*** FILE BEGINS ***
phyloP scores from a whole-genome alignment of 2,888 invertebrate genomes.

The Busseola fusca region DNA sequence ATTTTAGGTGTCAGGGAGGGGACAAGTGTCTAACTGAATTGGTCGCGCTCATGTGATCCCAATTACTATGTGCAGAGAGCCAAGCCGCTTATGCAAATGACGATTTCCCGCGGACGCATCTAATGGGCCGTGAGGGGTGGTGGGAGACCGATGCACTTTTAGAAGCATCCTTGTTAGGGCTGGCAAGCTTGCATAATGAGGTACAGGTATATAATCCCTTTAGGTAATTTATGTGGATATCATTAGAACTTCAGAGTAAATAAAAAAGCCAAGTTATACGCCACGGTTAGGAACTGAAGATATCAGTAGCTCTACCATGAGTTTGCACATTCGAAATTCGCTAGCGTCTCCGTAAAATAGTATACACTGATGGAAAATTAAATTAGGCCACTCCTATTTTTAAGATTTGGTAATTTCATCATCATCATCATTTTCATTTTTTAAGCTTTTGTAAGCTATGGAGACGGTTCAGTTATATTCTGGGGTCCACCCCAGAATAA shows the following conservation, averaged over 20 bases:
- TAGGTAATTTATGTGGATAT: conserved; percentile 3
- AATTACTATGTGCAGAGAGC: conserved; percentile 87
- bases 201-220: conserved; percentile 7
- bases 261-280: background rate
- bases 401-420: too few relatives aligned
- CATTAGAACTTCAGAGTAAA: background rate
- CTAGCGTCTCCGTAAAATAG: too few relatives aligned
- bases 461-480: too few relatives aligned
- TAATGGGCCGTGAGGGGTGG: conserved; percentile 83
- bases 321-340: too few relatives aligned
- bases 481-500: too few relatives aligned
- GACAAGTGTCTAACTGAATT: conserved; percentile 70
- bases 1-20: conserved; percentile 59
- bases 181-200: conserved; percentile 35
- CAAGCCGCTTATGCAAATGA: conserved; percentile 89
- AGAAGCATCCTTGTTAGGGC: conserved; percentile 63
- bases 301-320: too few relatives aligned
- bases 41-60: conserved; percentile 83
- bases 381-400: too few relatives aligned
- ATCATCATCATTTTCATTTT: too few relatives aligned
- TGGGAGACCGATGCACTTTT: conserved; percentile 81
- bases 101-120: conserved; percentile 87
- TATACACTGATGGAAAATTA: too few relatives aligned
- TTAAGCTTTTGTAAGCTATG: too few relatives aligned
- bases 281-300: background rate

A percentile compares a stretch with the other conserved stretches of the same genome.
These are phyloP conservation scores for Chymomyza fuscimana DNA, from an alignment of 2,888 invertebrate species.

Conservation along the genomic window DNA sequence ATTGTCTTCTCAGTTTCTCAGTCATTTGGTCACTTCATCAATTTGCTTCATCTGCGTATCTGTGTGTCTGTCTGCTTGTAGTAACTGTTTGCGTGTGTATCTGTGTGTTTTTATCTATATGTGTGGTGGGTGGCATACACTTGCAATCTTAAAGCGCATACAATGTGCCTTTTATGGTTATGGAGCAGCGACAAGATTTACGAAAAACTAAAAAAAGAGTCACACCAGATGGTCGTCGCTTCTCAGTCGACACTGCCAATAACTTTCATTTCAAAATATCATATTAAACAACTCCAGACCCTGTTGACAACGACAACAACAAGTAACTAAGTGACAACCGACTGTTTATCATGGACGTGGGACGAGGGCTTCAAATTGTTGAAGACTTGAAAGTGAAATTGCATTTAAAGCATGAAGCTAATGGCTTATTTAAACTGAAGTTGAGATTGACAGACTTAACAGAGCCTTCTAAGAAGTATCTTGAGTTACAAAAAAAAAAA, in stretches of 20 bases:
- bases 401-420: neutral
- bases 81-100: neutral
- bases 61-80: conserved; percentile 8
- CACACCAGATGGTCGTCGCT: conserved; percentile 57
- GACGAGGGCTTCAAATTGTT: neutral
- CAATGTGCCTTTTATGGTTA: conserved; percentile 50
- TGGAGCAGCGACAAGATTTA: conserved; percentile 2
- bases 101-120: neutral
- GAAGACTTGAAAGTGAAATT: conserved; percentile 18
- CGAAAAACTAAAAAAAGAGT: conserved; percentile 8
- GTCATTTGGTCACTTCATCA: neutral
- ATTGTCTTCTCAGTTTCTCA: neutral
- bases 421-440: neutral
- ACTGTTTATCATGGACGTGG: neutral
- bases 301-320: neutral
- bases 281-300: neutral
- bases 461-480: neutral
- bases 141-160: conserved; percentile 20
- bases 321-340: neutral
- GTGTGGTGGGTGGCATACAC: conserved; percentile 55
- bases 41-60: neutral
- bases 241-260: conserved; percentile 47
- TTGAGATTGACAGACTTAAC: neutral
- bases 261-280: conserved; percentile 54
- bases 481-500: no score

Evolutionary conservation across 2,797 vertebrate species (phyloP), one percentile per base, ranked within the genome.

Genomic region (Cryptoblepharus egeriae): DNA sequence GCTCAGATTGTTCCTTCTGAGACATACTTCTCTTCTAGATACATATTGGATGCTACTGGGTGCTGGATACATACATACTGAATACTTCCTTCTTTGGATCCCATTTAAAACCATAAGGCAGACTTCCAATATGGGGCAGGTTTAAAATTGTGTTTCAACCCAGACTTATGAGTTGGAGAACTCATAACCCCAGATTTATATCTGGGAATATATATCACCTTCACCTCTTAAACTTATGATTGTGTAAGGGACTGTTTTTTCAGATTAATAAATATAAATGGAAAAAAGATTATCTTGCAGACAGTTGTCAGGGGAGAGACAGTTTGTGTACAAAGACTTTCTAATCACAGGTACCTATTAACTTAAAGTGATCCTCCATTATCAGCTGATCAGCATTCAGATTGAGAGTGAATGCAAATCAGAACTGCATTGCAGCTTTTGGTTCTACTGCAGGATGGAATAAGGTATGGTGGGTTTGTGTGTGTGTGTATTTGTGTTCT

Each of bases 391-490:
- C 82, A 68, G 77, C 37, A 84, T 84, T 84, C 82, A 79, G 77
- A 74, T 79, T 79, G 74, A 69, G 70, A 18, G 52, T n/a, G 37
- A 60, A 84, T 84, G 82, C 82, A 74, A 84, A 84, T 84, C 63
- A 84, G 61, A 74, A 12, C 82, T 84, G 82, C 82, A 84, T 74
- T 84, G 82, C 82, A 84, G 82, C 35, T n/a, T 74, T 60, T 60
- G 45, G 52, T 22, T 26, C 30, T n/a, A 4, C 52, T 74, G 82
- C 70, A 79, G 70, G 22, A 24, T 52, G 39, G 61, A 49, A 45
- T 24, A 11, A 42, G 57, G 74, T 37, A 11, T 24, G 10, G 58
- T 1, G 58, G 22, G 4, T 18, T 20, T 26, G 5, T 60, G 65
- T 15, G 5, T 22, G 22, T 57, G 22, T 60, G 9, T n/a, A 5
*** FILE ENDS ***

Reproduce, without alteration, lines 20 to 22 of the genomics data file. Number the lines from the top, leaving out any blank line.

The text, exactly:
- bases 41-60: conserved; percentile 83
- bases 381-400: too few relatives aligned
- ATCATCATCATTTTCATTTT: too few relatives aligned